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  4. Silicon is considered an important anode material for solid-state batteries (SSBs) because of its unique properties in addressing key challenges associated with Li metal anodes such as dendrite formation and morphological instability. Despite many exciting results from previous reports on solid-state Si anodes, the initial Coulombic efficiency (ICE), a critical parameter that characterizes the electrochemical reversibility for the first cycle and directly influences the energy density of the battery, has not been well considered. Here we study the electrochemical stability between Si and three representative solid electrolytes (SEs), including a typical sulfide (75Li 2 S-25P 2 S 5 , LPS), an iodide-substituted sulfide (70(0.75Li 2 S-0.25P 2 S 5 )-60LiI, LPSI), and a hydride-based SE (3LiBH 4 -LiI, LBHI), to improve the ICE of solid-state Si anodes. Combining first-principles computations, electrochemical measurements, ex situ XPS characterizations, and mechanical measurements, we report that LBHI demonstrates superior electrochemical and chemical stability with Si anodes compared with sulfide-based SEs, enabling a high-performance solid-state Si anode with a record high ICE of 96.2% among all Si anodes reported to date. The excellent stability of LBHI with Si anode was also demonstrated in solid-state full cells with nickel-rich layered oxide cathodes. The research provides novelmore »insights into developing high-performance Si anodes for practical applications.« less
    Free, publicly-accessible full text available April 12, 2024
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  7. Abstract

    Self‐reported lost memory of child sexual abuse (CSA) can be mistaken for “repressed memory.” Based on our longitudinal studies of memory and disclosure in child maltreatment victims who are now adults, we discuss findings relevant to “repressed memory cases.” We examined relations between self‐report of temporarily lost memory of CSA (subjective forgetting) and memory accuracy for maltreatment‐related experiences (objective memory). Across two studies involving separate samples, we find evidence for memory suppression rather than repression: (1) Most adults who claimed temporary lost memory of CSA reported memory suppression and clarified that they could have remembered the event if asked; (2) subjective forgetting was positively associated with accurate objective memory for maltreatment‐related experiences. Subjective forgetting was also related to increased adult trauma symptoms and related to childhood non‐disclosure of CSA. Moreover, trauma‐related psychopathology mediated the relation between non‐disclosure and subjective forgetting. Implications for psychological theory and repressed memory cases are discussed.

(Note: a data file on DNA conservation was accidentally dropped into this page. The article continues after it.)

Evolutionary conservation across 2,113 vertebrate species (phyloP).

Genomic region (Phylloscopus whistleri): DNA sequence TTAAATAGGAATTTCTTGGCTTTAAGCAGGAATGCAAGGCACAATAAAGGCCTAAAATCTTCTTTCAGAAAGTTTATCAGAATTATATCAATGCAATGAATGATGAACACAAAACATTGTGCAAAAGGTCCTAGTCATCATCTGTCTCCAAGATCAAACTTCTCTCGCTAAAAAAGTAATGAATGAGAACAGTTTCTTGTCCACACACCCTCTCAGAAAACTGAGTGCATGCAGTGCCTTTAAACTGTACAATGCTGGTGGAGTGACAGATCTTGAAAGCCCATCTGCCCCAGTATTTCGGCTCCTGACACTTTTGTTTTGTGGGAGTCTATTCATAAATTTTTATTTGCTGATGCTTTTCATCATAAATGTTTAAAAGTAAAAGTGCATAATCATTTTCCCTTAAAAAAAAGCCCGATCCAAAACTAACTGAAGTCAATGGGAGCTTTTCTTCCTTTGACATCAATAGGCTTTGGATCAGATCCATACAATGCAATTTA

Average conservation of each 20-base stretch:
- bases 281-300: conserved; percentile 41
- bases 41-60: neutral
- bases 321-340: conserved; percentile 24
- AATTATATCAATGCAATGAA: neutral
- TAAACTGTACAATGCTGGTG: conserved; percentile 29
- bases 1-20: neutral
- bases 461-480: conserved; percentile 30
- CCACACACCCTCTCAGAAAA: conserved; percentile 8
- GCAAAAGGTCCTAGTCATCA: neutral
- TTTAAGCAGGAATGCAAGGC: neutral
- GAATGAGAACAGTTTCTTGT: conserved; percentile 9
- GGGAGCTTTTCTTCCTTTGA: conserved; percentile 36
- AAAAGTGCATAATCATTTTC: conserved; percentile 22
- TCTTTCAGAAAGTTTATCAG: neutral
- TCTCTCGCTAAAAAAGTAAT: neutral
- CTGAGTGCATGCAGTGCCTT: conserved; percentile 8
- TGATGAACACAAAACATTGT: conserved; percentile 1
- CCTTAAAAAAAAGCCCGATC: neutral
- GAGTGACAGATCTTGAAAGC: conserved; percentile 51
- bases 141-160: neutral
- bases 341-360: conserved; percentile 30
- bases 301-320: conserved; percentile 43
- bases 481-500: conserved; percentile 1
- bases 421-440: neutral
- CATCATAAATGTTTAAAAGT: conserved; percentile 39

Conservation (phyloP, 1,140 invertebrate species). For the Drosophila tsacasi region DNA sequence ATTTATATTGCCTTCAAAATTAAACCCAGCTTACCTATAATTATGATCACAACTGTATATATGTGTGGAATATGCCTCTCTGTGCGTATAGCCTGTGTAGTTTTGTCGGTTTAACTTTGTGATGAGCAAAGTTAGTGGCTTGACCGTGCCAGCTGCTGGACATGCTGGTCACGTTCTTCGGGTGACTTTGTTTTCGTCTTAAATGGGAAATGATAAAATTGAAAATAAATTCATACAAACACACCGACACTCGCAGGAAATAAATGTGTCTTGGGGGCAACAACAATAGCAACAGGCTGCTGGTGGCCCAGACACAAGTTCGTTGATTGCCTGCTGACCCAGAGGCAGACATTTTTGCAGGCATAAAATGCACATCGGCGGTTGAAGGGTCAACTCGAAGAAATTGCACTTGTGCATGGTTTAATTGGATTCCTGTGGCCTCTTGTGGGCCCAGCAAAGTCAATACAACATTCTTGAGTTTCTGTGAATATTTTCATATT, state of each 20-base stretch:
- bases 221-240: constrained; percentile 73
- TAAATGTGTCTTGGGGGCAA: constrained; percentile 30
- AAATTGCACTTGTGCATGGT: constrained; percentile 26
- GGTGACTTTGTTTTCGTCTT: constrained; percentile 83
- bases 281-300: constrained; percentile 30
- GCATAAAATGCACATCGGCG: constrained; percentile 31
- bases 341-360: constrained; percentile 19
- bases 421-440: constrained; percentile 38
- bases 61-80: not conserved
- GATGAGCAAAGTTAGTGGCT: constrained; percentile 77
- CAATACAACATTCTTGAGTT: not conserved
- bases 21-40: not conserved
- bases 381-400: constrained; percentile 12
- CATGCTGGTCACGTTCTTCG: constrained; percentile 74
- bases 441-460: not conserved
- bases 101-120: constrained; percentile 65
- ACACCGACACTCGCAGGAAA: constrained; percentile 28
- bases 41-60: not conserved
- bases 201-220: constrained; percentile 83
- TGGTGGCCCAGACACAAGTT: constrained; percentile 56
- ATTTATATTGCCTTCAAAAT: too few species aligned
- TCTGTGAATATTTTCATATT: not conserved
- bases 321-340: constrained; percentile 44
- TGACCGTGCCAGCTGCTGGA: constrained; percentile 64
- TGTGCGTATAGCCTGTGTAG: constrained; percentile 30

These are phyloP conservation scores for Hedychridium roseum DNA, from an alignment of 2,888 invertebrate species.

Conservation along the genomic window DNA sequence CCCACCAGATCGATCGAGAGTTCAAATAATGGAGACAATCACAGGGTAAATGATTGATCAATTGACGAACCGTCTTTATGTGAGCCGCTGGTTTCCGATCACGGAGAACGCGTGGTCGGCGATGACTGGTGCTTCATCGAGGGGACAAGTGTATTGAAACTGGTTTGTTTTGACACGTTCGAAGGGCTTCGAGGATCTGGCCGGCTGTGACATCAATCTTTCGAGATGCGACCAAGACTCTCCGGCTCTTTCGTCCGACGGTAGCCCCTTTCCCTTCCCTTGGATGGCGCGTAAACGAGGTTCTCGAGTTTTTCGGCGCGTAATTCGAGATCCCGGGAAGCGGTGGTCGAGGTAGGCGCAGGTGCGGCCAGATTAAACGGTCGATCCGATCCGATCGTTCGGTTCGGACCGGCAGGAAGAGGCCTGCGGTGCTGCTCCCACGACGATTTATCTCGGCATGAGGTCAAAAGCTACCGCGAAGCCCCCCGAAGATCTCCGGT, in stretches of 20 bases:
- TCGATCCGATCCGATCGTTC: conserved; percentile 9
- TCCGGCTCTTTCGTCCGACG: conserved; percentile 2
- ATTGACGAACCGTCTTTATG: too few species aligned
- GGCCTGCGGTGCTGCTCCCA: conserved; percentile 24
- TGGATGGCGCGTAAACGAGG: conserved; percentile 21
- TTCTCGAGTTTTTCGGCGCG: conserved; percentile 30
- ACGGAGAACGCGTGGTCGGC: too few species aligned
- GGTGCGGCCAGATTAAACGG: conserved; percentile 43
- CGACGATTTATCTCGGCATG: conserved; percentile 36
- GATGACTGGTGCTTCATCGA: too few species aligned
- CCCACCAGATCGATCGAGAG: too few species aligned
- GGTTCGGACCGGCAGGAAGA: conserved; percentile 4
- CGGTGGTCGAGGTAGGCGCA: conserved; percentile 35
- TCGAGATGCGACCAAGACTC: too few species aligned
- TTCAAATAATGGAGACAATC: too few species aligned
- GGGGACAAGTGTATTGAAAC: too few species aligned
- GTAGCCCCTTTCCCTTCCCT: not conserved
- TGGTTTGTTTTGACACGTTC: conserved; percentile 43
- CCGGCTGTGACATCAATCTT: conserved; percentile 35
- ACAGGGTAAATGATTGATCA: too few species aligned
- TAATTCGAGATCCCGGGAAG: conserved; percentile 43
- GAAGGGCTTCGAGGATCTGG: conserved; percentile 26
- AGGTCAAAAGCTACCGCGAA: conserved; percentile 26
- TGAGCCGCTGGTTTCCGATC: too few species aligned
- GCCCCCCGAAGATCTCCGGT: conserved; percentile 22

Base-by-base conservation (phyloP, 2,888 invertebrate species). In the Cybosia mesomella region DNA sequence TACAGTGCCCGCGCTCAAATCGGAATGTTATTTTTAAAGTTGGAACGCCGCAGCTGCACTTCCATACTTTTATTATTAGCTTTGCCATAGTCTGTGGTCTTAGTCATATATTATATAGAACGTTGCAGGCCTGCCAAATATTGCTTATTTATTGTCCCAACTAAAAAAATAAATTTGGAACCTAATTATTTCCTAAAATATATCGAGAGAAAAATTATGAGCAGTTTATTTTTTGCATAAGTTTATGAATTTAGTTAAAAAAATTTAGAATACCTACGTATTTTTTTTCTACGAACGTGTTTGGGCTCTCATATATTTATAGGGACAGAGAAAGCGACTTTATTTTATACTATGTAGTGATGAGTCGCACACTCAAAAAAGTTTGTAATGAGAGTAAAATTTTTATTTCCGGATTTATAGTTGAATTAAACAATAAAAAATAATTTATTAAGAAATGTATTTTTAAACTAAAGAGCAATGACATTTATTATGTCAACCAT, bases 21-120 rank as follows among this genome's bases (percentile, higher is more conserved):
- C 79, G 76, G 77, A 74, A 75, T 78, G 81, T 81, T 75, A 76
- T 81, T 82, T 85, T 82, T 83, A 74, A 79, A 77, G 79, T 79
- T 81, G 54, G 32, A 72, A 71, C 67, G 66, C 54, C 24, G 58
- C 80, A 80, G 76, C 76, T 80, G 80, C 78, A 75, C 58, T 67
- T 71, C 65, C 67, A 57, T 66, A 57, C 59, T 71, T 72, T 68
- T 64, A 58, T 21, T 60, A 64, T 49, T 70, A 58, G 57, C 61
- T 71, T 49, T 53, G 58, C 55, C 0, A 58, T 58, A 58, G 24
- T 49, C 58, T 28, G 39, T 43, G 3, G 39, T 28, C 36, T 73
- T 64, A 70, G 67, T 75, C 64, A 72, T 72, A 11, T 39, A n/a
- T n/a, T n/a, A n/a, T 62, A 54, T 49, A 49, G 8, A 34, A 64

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  9. Abstract SPINDLY (SPY) is a novel nucleocytoplasmic protein O-fucosyltransferase that regulates target protein activity or stability via O-fucosylation of specific Ser/Thr residues. Previous genetic studies indicate that AtSPY regulates plant development during vegetative and reproductive growth by modulating gibberellin and cytokinin responses. AtSPY also regulates the circadian clock and plant responses to biotic and abiotic stresses. The pleiotropic phenotypes of spy mutants point to the likely role of AtSPY in regulating key proteins functioning in diverse cellular pathways. However, very few AtSPY targets are known. Here, we identified 88 SPY targets from Arabidopsis (Arabidopsis thaliana) and Nicotiana benthamiana via the purification of O-fucosylated peptides using Aleuria aurantia lectin followed by electron transfer dissociation-MS/MS analysis. Most AtSPY targets were nuclear proteins that function in DNA repair, transcription, RNA splicing, and nucleocytoplasmic transport. Cytoplasmic AtSPY targets were involved in microtubule-mediated cell division/growth and protein folding. A comparison with the published O-linked-N-acetylglucosamine (O-GlcNAc) proteome revealed that 30% of AtSPY targets were also O-GlcNAcylated, indicating that these distinct glycosylations could co-regulate many protein functions. This study unveiled the roles of O-fucosylation in modulating many key nuclear and cytoplasmic proteins and provided a valuable resource for elucidating the regulatory mechanisms involved.
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